The economic growth, accelerated global trade, and improvement in technology have brought higher importance to the the local languages n Asia and Africa as well. Big software firms like Microsoft find it profitable to localize their wares in small languages like Vlach, Belarusian or Luxembourgish. There are multiple languages and dialects exist in different countries and even in Europe, the European Union members have to communicate in in 24 tongues. Translation is no longer usually to or from English but has entered into different segments of late.
The global translation industry is growing under the shadows of different industries. In 2015, the global market is expected to be worth US$47.3 billion, a rise of over 40% compared to 2012. Growing at a CAGR 7.76% every year, the market would reach approximately US$68 billion in 2020, according to Analysts. Details as given below;
A few top agencies control the majority of the market, and the rest is made up of tens of thousands of Language Service Providers (LSP), typically small-medium sized agencies and freelance translators. There are around 640,000 translators in the world, a quarter of them are freelancers. Generally, barriers to entry in this industry are low, but competition is extremely high. Translation in continental Europe was once dominated by the “FIGS” (French, Italian, German and Spanish); Japanese, Chinese and Korean were the only Asian languages to speak of. Roughly 90% of online spending is accounted for by speakers of 13 languages. But others are becoming more important, for reasons of both politics and commerce.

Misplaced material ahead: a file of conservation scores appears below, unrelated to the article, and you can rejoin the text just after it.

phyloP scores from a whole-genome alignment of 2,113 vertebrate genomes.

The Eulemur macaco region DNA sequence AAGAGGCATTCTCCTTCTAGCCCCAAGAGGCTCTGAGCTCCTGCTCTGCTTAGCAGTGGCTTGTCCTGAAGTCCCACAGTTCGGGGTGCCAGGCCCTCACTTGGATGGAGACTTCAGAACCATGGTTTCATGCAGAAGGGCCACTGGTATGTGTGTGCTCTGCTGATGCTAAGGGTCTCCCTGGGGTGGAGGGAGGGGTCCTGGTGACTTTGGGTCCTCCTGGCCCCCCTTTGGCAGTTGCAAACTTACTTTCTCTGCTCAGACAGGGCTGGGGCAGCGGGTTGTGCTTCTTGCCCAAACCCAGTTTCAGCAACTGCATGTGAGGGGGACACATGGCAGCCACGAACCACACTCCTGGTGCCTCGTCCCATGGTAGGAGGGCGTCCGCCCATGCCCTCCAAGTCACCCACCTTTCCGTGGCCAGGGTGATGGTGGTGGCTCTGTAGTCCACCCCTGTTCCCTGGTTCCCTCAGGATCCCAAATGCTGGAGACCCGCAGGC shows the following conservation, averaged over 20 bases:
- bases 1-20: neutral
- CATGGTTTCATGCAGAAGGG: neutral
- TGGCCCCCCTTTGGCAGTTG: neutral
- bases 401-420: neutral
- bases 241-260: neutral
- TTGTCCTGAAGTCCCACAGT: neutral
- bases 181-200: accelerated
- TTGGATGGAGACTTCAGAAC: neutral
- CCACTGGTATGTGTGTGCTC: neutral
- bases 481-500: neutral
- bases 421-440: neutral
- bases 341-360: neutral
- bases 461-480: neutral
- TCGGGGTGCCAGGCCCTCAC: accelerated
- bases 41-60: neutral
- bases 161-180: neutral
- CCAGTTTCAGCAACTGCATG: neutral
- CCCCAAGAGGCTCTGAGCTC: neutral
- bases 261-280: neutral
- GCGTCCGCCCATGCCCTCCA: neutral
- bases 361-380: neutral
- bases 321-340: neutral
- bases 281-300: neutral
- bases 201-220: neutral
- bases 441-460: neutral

Due to the ever-increasing trend towards globalization, translation is more or less considered recession proof. Widespread internet access and the e-commerce boom have both contributed significantly to the industry’s expansion.
Software can give the gist of a foreign tongue, but for business use, but is not enough. And polyglot programs are a pinprick in a vast industry. The business of translation, interpreting and software localization, i.e., revising websites, apps and the like for use in a foreign language generates revenues of US$37 billion a year (revenue for software assisted segment of the market alone), a report made by Common Sense Advisory (CSA) says. “Translation memory” (TM) was the first big useful tool. Since the 1980s translators have been able to dip into vast TM databases containing whole sentences that have already been translated in a given language pair, helping them to speed up repetitive work, such as translating instruction manuals. “Machine translation” will be the future. Computers learn from huge databases of already-translated text to make ever-better guesses about how to render whole chunks from one language into another. Translators used to scorn this, seeing their human judgment as irreplaceable.
A real breakthrough would come from combining software, memory and content management in a single database. But making money may still be tricky. The American tech titan (Google) has not tried to commercialize Google Translate. However complex and unachievable the objective might look, the market players are trying their level best to boost up the technologies to build a robust translation mechanism.